Pastor Martinez, of the Apostolic Church of Faith in Christ in German Pomares, said the church’s primary ministry is “announcing the gospel of Jesus Christ.” He said churches in his area preach the gospel with “praise, preaching, and community outreach.… We often go house-to-house to preach, teach, or counsel. In the cities we use radio programs as well.”
“We try to take care of material needs too,” Martinez said. But he and other pastors agreed that economic hardships are so widespread that the churches are unable to alleviate the physical suffering.
Martinez said people often don’t have enough food or clothing. One pastor said his church needs musical instruments, and many churches lack adequate meeting facilities. Martinez’s congregation meets in a small shed next to a house. Some churches meet out in the open or under thatched roofs, a common sight in rural Nicaragua.
In addition to the problem of poverty, the pastors said Nicaragua’s civil war imposes hardships on their ministries. “Many people have laid down their lives in Nicaragua for peace,” Martinez said. “We want to live in peace without any impediment to the preaching of the gospel. [Because of the civil war], it is dangerous to walk out at night. And this makes it more difficult [to minister].” The pastors said Christians both in Nicaragua and in North America need to work together for peace in their country.
Norman Bent, pastor of the Managua Moravian Church, said one of Nicaragua’s greatest needs is reconciliation. He has been involved in reconciliation efforts, including talks between the government and the Miskito Indians of Nicaragua’s Atlantic Coast region.
The Sandinistas’ harshest actions against Christians came in the early 1980s, when the government resettled thousands of Miskito Indians—many of them Moravians—from the border areas of the east coast region. When the government destroyed 65 Miskito villages, 65 Moravian churches were destroyed as well.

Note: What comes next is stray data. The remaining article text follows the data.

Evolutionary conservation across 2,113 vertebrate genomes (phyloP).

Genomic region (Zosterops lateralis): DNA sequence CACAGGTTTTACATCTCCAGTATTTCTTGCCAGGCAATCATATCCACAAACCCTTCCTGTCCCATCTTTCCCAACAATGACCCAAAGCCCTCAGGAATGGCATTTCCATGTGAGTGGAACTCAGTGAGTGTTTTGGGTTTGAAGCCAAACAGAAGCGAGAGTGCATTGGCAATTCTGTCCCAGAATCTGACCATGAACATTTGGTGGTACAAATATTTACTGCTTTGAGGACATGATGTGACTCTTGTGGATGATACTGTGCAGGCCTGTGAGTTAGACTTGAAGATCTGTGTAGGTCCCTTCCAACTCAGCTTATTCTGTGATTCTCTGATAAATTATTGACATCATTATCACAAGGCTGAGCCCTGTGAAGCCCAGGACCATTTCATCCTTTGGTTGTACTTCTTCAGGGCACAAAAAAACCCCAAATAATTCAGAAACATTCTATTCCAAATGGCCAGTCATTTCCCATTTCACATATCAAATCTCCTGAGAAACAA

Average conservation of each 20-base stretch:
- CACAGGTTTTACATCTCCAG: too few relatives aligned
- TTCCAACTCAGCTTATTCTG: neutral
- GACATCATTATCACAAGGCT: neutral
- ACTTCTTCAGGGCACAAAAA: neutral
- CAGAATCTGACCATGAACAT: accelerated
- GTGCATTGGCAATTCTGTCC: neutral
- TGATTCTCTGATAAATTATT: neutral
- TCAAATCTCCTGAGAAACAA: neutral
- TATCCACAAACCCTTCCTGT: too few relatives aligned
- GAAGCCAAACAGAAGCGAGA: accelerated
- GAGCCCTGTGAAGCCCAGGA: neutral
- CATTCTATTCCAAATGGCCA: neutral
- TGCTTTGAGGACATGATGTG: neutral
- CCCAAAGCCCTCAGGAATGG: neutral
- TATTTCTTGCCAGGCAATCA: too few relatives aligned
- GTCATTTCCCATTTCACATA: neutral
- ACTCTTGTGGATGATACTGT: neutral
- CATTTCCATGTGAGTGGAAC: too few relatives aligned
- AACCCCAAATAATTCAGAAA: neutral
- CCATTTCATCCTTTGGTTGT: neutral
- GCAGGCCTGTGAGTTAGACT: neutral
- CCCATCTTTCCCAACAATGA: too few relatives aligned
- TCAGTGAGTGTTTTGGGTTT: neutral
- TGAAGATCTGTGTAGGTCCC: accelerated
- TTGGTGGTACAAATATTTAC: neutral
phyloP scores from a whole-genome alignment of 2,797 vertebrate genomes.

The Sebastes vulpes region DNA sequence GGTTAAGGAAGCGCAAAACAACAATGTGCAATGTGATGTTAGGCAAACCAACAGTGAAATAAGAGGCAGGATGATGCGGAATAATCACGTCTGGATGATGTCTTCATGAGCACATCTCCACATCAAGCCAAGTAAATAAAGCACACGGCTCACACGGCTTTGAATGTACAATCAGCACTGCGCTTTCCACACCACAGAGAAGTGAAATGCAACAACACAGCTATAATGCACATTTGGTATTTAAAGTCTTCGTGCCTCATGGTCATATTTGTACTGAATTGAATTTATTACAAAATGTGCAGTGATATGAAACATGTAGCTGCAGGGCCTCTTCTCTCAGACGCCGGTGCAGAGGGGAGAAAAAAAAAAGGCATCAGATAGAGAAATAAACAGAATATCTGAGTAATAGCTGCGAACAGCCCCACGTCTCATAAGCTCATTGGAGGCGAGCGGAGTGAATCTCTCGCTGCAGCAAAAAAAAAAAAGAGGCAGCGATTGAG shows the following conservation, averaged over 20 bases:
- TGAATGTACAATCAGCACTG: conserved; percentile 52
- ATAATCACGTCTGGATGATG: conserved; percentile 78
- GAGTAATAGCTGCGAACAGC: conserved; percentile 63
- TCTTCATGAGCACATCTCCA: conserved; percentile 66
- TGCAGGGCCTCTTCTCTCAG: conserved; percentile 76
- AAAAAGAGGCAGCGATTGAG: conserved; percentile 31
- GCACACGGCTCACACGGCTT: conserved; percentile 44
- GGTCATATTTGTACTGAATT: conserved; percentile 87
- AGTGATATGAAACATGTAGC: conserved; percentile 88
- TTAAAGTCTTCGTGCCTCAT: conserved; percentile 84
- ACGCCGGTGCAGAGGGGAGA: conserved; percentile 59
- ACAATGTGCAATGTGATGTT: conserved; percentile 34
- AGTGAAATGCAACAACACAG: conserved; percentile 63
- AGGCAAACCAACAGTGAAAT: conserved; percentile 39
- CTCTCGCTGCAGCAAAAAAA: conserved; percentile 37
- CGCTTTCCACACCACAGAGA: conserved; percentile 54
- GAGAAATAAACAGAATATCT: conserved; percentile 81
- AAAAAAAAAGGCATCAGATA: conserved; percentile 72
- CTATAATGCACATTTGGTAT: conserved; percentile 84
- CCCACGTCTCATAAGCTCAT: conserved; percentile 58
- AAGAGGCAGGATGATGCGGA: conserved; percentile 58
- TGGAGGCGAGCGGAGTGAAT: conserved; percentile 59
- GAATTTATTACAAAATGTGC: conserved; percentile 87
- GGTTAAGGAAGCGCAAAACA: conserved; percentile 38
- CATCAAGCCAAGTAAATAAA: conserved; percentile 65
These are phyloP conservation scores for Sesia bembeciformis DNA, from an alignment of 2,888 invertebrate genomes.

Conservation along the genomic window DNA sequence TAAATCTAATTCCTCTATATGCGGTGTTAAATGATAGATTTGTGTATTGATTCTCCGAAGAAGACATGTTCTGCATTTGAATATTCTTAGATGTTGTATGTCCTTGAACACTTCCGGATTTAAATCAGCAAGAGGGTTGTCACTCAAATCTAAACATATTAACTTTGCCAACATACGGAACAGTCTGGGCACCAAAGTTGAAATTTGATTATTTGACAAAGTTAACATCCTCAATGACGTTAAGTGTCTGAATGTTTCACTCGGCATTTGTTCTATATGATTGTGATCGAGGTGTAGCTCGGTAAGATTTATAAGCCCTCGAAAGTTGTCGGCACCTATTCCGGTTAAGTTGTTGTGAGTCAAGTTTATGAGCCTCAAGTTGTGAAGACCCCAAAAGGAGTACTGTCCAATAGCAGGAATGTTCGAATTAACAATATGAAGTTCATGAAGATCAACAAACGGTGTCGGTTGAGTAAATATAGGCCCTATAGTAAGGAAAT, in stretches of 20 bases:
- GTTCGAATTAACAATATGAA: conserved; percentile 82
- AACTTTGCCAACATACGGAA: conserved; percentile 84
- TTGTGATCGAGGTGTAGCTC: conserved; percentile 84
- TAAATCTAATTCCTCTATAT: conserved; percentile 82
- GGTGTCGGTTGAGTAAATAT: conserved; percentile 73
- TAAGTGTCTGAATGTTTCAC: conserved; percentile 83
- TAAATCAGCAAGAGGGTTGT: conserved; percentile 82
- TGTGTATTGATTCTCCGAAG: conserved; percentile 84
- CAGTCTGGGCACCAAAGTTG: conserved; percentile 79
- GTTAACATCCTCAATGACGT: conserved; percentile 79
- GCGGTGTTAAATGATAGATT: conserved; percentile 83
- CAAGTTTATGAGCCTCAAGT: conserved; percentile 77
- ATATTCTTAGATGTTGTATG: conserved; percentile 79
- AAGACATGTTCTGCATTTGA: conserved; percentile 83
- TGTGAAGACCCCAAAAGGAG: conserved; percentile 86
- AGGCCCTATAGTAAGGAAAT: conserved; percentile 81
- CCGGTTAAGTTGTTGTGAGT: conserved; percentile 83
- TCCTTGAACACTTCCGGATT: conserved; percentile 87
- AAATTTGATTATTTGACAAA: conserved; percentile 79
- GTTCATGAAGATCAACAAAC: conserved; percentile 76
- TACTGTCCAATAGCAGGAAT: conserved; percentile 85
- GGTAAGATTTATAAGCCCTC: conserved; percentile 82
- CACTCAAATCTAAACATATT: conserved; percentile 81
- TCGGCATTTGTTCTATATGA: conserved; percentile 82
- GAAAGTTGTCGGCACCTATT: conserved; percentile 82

“In those days, being an Indian was equated with being counter-revolutionary,” Bent said. “… The Moravian church was also implicated.”
In response to the government actions against the Miskitos, Moravian Bishop John Wilson committed his church to the task of peacemaking. “We’ve been able to force the Sandinistas to recognize their errors,” Bent said. The government has offered amnesty to Miskitos who joined the contras, and the Sandinistas are rebuilding the 65 destroyed villages.
“The government has not only admitted having made mistakes, but it has asked forgiveness,” Bent said. “… There is still a substantial number of Miskitos fighting with the contras.… But many of them have abandoned the fighting, have accepted amnesty, and are now defending the east coast [against the contras].”
Hope For The Future
CEPAD leader Gustavo Parajon said more than 17,000 people have been killed and more than 250,000 have been displaced in Nicaragua’s civil war. Christians interviewed by CHRISTIANITY TODAY indicated a strong desire for peace, holding out hope for a negotiated settlement to the conflict.
“It is important that the United States and Nicaragua sit down and talk over whatever differences there are and find a peaceful solution to the problem,” said Bent. “The U.S. military approach to the problem is no answer. It is only in one’s dynamic participation in the ministry of reconciliation that we will be able to find a real solution to our problem.”
By Ron Lee in Nicaragua.